In the course of preparing the last-but-one post, I searched the net for an article on immigration by Orwell, that I had a vague recollection of. The best I could find was a brief extract on Google Books, which wasn’t much help except to remind me that it came from Orwell’s ‘As I Please’ column in Tribune, 15 November 1946. I finally tracked down what seems to be a nearly-complete extract, as published in Penguin’s Orwell and Politics (2001, ed: Peter Davison).
The piece starts and ends with a brief discussion of the post-war Labour government’s problems, which is of historical interest but not of any particular relevance to our present situation. Similarly, the passing mentions of the reactionary roles played by the TUC and the Communist Party. The argument about a labour shortage doesn’t apply in the immediate situation, either (though it ‘s likely to reassert itself in the longer term). But the meat of the article is highly pertinent to the poisonous contemporary ‘debate’ on immigration and, indeed, on Britain’s relationship with Europe. The reference to events immediately prior to the creation of Israel is also of some contemporary interest:
Attitudes to immigrants
As the clouds, most of them much larger and dirtier than a man’s hand, come blowing up over the political horizon, there is one fact that obtrudes itself over and over again. This is that the Government’s troubles, present and future, arise quite largely from its failure to publicise itself properly.
People are not told with sufficient clarity what is happening, and why, and what may be expected to happen in the near future. As a result, every calamity, great or small, takes the mass of the public by surprise, and the Government incurs unpopularity by doing things which any government, of whatever colour, would have to do in the same circumstances.
Take one question which has been much in the news lately but has never been properly thrashed out: the immigration of foreign labour into this country. Recently we have seen a tremendous outcry at the T.U.C. conference against allowing Poles to work in two places where labour is most urgently needed – in the mines and on the land.
It will not do to write this off as something ‘got up’ by Communist sympathisers, nor on the other hand to justify it by saying that the Polish refugees are all Fascists who ‘strut about’ wearing monocles and carrying brief-cases.
The question is, would the attitude of the British trade unions be any friendlier if it were a question, not of alleged Fascists but of the admitted victims of Fascism?
For example, hundreds of thousands of homeless Jews are now trying desperately to get into Palestine. No doubt many of them will ultimately succeed, but others will fail. How about inviting, say, 100,000 Jewish refugees to settle in this country? Or what about the Displaced persons, numbering nearly a million, who are dotted in camps all over Germany, with no future and no place to go, the United States and the British Dominions having already refused to admit them in significant numbers? Why not solve their problems by offering them British citizenship?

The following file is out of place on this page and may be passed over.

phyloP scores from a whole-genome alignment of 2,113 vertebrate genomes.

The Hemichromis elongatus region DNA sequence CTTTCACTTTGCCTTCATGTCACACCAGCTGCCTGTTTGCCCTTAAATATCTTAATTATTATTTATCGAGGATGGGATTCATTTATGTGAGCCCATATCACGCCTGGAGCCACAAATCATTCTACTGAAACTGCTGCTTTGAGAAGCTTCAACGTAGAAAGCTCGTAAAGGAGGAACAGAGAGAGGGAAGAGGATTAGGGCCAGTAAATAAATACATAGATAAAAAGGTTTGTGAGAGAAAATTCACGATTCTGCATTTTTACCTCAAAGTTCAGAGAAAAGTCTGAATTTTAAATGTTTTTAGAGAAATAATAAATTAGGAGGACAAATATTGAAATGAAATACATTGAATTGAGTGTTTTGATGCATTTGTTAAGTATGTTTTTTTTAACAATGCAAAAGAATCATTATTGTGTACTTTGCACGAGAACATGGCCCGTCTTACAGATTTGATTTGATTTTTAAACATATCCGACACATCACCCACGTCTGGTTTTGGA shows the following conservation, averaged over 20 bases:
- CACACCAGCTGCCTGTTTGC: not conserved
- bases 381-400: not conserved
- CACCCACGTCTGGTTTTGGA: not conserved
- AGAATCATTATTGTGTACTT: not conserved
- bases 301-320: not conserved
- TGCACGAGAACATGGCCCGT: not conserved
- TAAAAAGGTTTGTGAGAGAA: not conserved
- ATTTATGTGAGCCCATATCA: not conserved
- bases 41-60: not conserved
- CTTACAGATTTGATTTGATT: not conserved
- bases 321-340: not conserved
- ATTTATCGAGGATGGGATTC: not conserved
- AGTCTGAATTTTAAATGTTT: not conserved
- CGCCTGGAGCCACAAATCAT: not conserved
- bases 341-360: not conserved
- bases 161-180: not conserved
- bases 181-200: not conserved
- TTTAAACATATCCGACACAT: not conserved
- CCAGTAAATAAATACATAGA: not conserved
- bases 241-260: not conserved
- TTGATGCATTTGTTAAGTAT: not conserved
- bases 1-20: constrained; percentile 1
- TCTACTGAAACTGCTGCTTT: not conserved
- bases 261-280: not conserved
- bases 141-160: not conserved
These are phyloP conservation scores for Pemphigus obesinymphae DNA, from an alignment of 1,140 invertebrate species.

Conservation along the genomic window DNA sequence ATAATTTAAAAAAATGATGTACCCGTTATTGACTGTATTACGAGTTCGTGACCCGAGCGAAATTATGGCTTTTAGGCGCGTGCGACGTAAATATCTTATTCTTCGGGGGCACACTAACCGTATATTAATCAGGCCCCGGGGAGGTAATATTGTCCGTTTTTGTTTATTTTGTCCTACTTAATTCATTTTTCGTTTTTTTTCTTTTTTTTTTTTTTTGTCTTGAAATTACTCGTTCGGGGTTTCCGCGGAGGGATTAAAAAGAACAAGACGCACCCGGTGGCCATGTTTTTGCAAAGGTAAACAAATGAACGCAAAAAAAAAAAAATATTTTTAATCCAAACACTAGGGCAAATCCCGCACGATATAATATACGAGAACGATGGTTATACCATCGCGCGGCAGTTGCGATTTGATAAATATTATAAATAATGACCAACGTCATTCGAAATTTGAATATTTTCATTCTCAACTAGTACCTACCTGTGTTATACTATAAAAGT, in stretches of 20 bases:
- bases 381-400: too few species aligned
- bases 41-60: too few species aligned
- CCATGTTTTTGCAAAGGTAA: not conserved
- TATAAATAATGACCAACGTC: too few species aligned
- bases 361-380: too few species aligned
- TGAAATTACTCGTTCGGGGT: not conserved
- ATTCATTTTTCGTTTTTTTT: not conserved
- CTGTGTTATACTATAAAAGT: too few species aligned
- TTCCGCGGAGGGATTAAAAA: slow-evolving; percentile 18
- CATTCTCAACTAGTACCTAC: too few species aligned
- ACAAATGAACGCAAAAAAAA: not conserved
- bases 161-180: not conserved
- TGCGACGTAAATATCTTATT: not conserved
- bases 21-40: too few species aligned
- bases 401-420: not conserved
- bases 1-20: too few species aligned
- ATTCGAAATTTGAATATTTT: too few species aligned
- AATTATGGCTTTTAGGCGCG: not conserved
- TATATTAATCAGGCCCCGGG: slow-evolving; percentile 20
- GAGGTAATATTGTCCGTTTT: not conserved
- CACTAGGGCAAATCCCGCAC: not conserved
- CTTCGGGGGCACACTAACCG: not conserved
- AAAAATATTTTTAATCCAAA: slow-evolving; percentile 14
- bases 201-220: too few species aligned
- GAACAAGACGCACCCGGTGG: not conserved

It is easy to imagine what the average Briton’s answer would be. Even before the war, with Nazi persecutions in full swing, there was no popular support for the idea of allowing large numbers of Jewish refugees into this country: nor was there any strong move to admit the hundreds of thousands of Spaniards who had fled from Franco to be penned up behind barbed wire in France.
For that matter, there was very little protest against the internment of the wretched German refugees in 1940. The comments I most often overheard at the time were ‘What did they want to come here for?’ and ‘They’re only after our jobs.’
The fact is that there is a strong popular feeling in this country against foreign immigration. It arises partly from simple xenophobia, partly from fear of undercutting in wages, but above all from the out-of-date notion that Britain is overpopulated and that more population means more unemployment.
Actually, so far from having more workers than jobs, we have a serious labour shortage which will be accentuated by the continuance of conscription, and which will grow worse, not better, because of the ageing of the population.
Meanwhile our birth-rate is still frighteningly low, and several hundred thousand women of marriageable age have no chance of getting husbands. But how widely are these facts known or understood?
In the end it is doubtful whether we can solve our problems without encouraging immigration from Europe. In a tentative way the Government has already tried to do this, only to be met by ignorant hostility, because the public has not been told the relevant facts beforehand. So also with countless other unpopular things that will have to be done from time to time.
But the most necessary step is not to prepare public opinion for particular emergencies, but to raise the general level of political understanding: above all, to drive home the fact, which has never been properly grasped, that British prosperity depends largely on factors outside Britain.
The business of publicising and explaining itself is not easy for a Labour Government, faced by a press which at bottom is mostly hostile. Nevertheless, there are other ways of communicating with the public, and Mr Attlee and his colleagues might well pay more attention to the radio, a medium which very few politicians in this country have ever taken seriously.
PS: on Monday’s edition of Radio Four’s ‘With Great Pleasure,’ Barry Cryer selected an excerpt from JB Priestly’s 1934 book English Journey, that makes many of the same points as Orwell in perhaps even more powerful prose. You can hear it (for the next few days) by following the link, and I’ll post it here soon.